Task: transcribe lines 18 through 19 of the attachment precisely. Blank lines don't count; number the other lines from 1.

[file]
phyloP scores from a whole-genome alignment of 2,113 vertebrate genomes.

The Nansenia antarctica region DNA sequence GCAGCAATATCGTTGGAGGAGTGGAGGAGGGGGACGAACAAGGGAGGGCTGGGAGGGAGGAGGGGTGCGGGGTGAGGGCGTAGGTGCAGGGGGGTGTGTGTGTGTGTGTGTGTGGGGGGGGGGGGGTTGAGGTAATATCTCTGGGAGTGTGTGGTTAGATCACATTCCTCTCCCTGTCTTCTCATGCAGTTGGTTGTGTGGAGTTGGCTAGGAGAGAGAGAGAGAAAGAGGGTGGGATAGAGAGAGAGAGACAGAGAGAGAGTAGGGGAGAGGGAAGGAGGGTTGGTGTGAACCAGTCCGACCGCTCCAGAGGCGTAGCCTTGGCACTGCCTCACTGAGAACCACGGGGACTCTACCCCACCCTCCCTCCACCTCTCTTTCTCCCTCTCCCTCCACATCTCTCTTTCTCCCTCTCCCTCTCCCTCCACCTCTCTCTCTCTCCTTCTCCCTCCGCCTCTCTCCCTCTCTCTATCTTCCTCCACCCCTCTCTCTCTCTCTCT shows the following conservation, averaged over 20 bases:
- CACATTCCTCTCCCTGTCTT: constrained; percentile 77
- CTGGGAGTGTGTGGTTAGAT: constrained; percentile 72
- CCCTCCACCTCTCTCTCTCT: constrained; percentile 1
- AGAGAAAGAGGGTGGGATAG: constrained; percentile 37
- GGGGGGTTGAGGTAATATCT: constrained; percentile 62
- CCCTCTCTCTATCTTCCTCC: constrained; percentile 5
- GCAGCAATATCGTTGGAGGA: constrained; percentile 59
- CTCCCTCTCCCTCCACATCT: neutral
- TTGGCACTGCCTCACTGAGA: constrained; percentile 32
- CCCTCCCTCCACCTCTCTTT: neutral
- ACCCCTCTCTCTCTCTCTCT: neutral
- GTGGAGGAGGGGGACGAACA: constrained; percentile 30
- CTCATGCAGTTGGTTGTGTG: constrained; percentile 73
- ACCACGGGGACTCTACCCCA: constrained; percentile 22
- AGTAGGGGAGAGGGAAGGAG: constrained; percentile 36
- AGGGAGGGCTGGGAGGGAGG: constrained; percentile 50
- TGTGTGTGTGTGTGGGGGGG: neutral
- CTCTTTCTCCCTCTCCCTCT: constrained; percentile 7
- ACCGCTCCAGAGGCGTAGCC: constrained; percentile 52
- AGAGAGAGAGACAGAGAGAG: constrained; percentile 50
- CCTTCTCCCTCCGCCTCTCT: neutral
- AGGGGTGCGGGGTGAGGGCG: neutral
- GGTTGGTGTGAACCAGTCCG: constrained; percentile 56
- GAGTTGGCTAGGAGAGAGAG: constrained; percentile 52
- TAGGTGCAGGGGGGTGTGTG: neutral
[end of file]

- AGGGAGGGCTGGGAGGGAGG: constrained; percentile 50
- TGTGTGTGTGTGTGGGGGGG: neutral